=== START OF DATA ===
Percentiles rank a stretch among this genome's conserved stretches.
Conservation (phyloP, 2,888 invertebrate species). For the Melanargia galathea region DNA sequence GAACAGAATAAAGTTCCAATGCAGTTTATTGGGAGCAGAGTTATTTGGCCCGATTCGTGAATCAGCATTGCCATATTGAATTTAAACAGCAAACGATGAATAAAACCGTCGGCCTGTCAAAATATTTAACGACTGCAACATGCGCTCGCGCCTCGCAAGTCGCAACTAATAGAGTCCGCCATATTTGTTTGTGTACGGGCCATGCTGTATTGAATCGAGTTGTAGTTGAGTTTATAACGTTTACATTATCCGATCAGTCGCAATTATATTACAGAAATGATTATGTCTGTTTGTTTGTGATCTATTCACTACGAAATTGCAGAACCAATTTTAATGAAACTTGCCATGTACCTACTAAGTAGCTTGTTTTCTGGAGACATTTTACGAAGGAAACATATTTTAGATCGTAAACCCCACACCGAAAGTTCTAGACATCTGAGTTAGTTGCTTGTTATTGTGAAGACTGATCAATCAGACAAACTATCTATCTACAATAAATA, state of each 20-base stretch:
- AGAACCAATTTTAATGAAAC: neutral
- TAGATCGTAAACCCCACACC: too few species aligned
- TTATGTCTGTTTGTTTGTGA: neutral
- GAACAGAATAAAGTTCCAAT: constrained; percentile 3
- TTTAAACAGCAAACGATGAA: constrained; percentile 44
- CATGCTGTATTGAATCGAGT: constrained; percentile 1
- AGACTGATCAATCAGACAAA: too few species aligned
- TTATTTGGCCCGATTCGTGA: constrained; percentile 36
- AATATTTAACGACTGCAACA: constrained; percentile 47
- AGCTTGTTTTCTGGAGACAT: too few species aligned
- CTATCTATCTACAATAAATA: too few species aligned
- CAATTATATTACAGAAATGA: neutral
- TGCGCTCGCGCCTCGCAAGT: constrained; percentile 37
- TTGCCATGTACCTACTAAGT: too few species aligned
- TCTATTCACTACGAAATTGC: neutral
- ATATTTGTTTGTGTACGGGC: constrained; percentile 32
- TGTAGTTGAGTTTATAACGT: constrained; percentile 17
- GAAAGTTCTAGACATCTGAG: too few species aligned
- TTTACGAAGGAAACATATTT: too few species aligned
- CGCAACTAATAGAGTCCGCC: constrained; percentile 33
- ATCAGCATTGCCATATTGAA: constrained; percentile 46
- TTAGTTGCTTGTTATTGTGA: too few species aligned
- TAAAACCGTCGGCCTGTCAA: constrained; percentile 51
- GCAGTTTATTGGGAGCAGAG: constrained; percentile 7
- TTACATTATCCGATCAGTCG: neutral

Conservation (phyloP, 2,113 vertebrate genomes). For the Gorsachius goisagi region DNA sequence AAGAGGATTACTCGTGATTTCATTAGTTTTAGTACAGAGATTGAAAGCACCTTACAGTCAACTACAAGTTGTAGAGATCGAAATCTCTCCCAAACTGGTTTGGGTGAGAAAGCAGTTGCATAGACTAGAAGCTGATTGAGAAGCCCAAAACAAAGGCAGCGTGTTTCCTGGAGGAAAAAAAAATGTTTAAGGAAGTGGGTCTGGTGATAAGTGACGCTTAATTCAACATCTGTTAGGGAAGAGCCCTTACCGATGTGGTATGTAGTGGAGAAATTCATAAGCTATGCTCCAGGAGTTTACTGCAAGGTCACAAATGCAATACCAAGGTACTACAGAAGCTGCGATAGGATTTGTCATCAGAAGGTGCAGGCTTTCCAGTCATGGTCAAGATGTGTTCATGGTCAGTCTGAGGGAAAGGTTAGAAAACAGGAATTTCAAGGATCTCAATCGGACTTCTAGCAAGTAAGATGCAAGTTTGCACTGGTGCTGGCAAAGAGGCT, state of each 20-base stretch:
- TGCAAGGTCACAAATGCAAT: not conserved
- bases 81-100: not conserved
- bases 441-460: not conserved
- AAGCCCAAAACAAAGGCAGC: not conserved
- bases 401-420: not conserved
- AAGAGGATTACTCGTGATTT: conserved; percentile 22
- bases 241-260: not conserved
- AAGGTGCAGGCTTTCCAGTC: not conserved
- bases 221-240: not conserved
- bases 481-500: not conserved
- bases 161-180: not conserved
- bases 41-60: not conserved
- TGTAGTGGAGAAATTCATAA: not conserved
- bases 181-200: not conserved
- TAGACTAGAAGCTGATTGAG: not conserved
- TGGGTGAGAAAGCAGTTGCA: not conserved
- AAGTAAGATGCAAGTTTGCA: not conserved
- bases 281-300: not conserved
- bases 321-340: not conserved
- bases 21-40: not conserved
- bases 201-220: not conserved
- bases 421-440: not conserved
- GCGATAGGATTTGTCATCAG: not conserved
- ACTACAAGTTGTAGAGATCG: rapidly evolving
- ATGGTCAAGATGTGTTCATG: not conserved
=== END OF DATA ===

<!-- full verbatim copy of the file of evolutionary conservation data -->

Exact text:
Percentiles rank a stretch among this genome's conserved stretches.
Conservation (phyloP, 2,888 invertebrate species). For the Melanargia galathea region DNA sequence GAACAGAATAAAGTTCCAATGCAGTTTATTGGGAGCAGAGTTATTTGGCCCGATTCGTGAATCAGCATTGCCATATTGAATTTAAACAGCAAACGATGAATAAAACCGTCGGCCTGTCAAAATATTTAACGACTGCAACATGCGCTCGCGCCTCGCAAGTCGCAACTAATAGAGTCCGCCATATTTGTTTGTGTACGGGCCATGCTGTATTGAATCGAGTTGTAGTTGAGTTTATAACGTTTACATTATCCGATCAGTCGCAATTATATTACAGAAATGATTATGTCTGTTTGTTTGTGATCTATTCACTACGAAATTGCAGAACCAATTTTAATGAAACTTGCCATGTACCTACTAAGTAGCTTGTTTTCTGGAGACATTTTACGAAGGAAACATATTTTAGATCGTAAACCCCACACCGAAAGTTCTAGACATCTGAGTTAGTTGCTTGTTATTGTGAAGACTGATCAATCAGACAAACTATCTATCTACAATAAATA, state of each 20-base stretch:
- AGAACCAATTTTAATGAAAC: neutral
- TAGATCGTAAACCCCACACC: too few species aligned
- TTATGTCTGTTTGTTTGTGA: neutral
- GAACAGAATAAAGTTCCAAT: constrained; percentile 3
- TTTAAACAGCAAACGATGAA: constrained; percentile 44
- CATGCTGTATTGAATCGAGT: constrained; percentile 1
- AGACTGATCAATCAGACAAA: too few species aligned
- TTATTTGGCCCGATTCGTGA: constrained; percentile 36
- AATATTTAACGACTGCAACA: constrained; percentile 47
- AGCTTGTTTTCTGGAGACAT: too few species aligned
- CTATCTATCTACAATAAATA: too few species aligned
- CAATTATATTACAGAAATGA: neutral
- TGCGCTCGCGCCTCGCAAGT: constrained; percentile 37
- TTGCCATGTACCTACTAAGT: too few species aligned
- TCTATTCACTACGAAATTGC: neutral
- ATATTTGTTTGTGTACGGGC: constrained; percentile 32
- TGTAGTTGAGTTTATAACGT: constrained; percentile 17
- GAAAGTTCTAGACATCTGAG: too few species aligned
- TTTACGAAGGAAACATATTT: too few species aligned
- CGCAACTAATAGAGTCCGCC: constrained; percentile 33
- ATCAGCATTGCCATATTGAA: constrained; percentile 46
- TTAGTTGCTTGTTATTGTGA: too few species aligned
- TAAAACCGTCGGCCTGTCAA: constrained; percentile 51
- GCAGTTTATTGGGAGCAGAG: constrained; percentile 7
- TTACATTATCCGATCAGTCG: neutral

Conservation (phyloP, 2,113 vertebrate genomes). For the Gorsachius goisagi region DNA sequence AAGAGGATTACTCGTGATTTCATTAGTTTTAGTACAGAGATTGAAAGCACCTTACAGTCAACTACAAGTTGTAGAGATCGAAATCTCTCCCAAACTGGTTTGGGTGAGAAAGCAGTTGCATAGACTAGAAGCTGATTGAGAAGCCCAAAACAAAGGCAGCGTGTTTCCTGGAGGAAAAAAAAATGTTTAAGGAAGTGGGTCTGGTGATAAGTGACGCTTAATTCAACATCTGTTAGGGAAGAGCCCTTACCGATGTGGTATGTAGTGGAGAAATTCATAAGCTATGCTCCAGGAGTTTACTGCAAGGTCACAAATGCAATACCAAGGTACTACAGAAGCTGCGATAGGATTTGTCATCAGAAGGTGCAGGCTTTCCAGTCATGGTCAAGATGTGTTCATGGTCAGTCTGAGGGAAAGGTTAGAAAACAGGAATTTCAAGGATCTCAATCGGACTTCTAGCAAGTAAGATGCAAGTTTGCACTGGTGCTGGCAAAGAGGCT, state of each 20-base stretch:
- TGCAAGGTCACAAATGCAAT: not conserved
- bases 81-100: not conserved
- bases 441-460: not conserved
- AAGCCCAAAACAAAGGCAGC: not conserved
- bases 401-420: not conserved
- AAGAGGATTACTCGTGATTT: conserved; percentile 22
- bases 241-260: not conserved
- AAGGTGCAGGCTTTCCAGTC: not conserved
- bases 221-240: not conserved
- bases 481-500: not conserved
- bases 161-180: not conserved
- bases 41-60: not conserved
- TGTAGTGGAGAAATTCATAA: not conserved
- bases 181-200: not conserved
- TAGACTAGAAGCTGATTGAG: not conserved
- TGGGTGAGAAAGCAGTTGCA: not conserved
- AAGTAAGATGCAAGTTTGCA: not conserved
- bases 281-300: not conserved
- bases 321-340: not conserved
- bases 21-40: not conserved
- bases 201-220: not conserved
- bases 421-440: not conserved
- GCGATAGGATTTGTCATCAG: not conserved
- ACTACAAGTTGTAGAGATCG: rapidly evolving
- ATGGTCAAGATGTGTTCATG: not conserved